As we draw to the end of 2019 and the International Year of the Periodic Table, this graphic summarises some of the biggest stories in chemistry this year. Highlights included a new form of elemental carbon, concerns over vaping health risks, unexpected stir bar effects on reactions, and more.
2019 saw celebrations to mark the 150th anniversary of Dmitri Mendeleev’s periodic table. The year saw the oldest classroom periodic table uncovered, and the smallest and largest ever tables assembled.
The Nobel Prize in chemistry was awarded to the development of lithium-ion batteries that power phones, computers, and more. One winner, John B Goodenough, became the oldest ever Nobel Prize winner at 97.
Chemists created a new form of elemental carbon: a ring consisting solely of 18 carbon atoms. Meanwhile, a new algorithm suggests there could be 43 different forms of carbon yet to be discovered.
The magnetic stir bars used in many laboratories are coated in an inert polymer. However, new research shows that scratches and cracks could trap metal particles, which could then interfere with reactions.
Strange bonds and molecules were detected in space. The helium hydride ion was detected for the first time in a nebula, while calculations suggest that reactions between ammonia and hydrogen could produce nitrogen heptahydride on Neptune and Uranus.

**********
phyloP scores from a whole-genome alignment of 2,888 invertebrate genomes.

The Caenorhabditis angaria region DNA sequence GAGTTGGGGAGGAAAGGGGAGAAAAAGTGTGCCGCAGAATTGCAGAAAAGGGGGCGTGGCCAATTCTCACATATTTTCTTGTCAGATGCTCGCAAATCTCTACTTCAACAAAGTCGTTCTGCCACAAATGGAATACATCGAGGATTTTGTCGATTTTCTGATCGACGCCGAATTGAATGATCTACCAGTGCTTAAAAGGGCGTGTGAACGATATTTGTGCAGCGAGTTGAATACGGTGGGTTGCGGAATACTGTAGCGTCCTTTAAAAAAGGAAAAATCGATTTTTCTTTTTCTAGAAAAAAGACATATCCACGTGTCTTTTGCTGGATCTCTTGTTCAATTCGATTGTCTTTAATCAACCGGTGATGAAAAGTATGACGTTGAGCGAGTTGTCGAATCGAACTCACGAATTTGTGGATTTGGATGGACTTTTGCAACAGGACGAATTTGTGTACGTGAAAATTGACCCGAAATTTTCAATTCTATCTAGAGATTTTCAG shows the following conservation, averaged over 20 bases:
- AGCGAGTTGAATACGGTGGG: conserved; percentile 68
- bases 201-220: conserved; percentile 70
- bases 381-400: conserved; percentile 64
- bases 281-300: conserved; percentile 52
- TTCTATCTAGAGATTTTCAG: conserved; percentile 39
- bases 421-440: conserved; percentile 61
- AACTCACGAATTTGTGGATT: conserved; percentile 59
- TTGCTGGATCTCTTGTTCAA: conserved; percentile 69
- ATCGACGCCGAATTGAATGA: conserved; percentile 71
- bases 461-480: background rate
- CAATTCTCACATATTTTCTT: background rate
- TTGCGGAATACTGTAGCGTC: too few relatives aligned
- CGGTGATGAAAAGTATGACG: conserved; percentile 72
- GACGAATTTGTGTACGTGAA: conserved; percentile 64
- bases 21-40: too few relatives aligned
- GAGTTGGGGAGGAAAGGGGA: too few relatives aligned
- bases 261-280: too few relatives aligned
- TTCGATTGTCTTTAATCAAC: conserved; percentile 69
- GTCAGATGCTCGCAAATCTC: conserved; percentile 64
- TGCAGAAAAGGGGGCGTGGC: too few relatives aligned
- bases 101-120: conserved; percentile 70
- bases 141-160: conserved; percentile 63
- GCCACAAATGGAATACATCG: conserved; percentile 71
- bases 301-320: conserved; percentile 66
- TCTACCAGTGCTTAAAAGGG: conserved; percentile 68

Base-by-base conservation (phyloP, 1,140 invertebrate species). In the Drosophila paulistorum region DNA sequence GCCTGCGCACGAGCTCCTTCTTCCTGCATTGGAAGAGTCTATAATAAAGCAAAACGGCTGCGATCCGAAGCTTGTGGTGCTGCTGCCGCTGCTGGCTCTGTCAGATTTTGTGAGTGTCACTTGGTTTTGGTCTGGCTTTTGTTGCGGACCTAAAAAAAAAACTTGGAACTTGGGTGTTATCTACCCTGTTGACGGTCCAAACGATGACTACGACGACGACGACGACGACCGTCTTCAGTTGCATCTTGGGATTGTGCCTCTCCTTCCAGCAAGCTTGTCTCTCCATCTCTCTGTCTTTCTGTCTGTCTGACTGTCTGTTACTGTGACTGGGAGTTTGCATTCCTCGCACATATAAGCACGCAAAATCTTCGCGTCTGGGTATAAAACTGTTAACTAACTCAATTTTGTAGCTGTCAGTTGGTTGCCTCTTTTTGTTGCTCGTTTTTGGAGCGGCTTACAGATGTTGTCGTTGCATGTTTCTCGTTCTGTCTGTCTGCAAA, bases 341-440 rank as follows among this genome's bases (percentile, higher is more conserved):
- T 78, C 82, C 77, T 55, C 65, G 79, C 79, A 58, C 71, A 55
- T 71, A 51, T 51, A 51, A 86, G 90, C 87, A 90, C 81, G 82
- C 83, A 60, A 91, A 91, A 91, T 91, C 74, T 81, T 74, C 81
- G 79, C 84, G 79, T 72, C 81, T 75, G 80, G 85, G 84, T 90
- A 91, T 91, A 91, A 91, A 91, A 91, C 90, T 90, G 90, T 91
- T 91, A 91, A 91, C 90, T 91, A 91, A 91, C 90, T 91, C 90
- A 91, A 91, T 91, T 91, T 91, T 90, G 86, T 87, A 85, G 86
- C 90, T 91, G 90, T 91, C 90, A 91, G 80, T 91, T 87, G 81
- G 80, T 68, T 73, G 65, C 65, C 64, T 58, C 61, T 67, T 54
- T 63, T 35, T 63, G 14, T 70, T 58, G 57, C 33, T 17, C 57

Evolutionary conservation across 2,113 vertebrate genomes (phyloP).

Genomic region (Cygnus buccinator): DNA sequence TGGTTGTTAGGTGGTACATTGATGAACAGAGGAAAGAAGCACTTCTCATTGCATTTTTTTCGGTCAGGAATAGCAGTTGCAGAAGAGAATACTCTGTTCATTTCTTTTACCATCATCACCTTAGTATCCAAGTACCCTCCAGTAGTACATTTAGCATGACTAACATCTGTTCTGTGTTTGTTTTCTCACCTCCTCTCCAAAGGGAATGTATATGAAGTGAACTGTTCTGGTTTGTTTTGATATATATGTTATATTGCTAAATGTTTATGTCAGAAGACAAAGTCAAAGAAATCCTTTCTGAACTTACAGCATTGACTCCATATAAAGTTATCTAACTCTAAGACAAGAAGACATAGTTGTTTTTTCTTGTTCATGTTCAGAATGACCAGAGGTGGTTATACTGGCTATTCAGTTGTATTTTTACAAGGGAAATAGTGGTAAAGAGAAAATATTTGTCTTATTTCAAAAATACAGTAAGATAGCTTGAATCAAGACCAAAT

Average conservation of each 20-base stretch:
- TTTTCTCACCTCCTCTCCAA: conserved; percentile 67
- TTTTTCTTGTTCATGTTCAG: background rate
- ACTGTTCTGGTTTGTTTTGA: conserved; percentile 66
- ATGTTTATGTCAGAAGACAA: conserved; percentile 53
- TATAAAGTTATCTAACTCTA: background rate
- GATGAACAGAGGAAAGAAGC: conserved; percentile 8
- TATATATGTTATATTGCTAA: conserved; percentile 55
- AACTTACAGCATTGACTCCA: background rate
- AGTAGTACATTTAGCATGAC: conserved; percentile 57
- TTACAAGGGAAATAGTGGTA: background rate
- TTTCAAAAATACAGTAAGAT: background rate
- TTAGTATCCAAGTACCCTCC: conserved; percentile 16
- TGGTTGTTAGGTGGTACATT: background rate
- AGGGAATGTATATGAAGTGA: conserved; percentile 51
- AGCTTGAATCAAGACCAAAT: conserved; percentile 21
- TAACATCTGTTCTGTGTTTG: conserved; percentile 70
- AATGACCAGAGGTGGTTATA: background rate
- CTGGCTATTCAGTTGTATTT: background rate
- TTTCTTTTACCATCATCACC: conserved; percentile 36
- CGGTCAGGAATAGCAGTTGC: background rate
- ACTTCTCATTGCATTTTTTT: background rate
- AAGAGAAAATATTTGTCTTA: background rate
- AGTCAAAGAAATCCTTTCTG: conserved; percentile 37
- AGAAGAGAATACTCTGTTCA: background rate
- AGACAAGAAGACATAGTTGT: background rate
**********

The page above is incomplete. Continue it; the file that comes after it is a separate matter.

Concerns relating to polyfluorinated compounds hit the news regularly in 2019. Denmark banned their use in food packaging, while chemists worked on ways to remove them from contaminated water.
A new vaccine for Ebola was approved in Europe after successfully undergoing clinical trials. A ruling on the vaccine’s US approval is expected in March, with the vaccine available from late 2020.
Evidence of periodicity’s breakdown in the far reaches of the periodic table continued to mount. New calculations show that copernicium is a highly volatile ‘noble liquid’, and oganesson is a metallic semiconductor.
Chemists trialled ways to reduce carbon dioxide emissions. A battery-like device can capture CO2 emissions in car exhausts, while a copper catalyst converts CO2 from the atmosphere into useful chemicals.
Clinical trials on Alzheimer’s drug elenbecestat were halted, making it the sixth Alzheimer’s drug of its type to enter but fail clinical trials. Results of trials for other drugs are expected in the coming years.
In light of concerns relating to plastics pollution, chemists continued to investigate ways to convert used plastics into new, useful materials. One new process converts a plastic used in food and drinks packaging into jet fuel, while another transformed polyethene into lubricants. A new family of recyclable polymers was also discovered.
Concerns regarding the health effects of vaping continued to hit the news in 2019. Over 2,500 people were hospitalised in the U.S. with lung injuries associated with vaping, with 54 deaths. The cause of the issues was attributed to vitamin E acetate in THC-containing vaping products.
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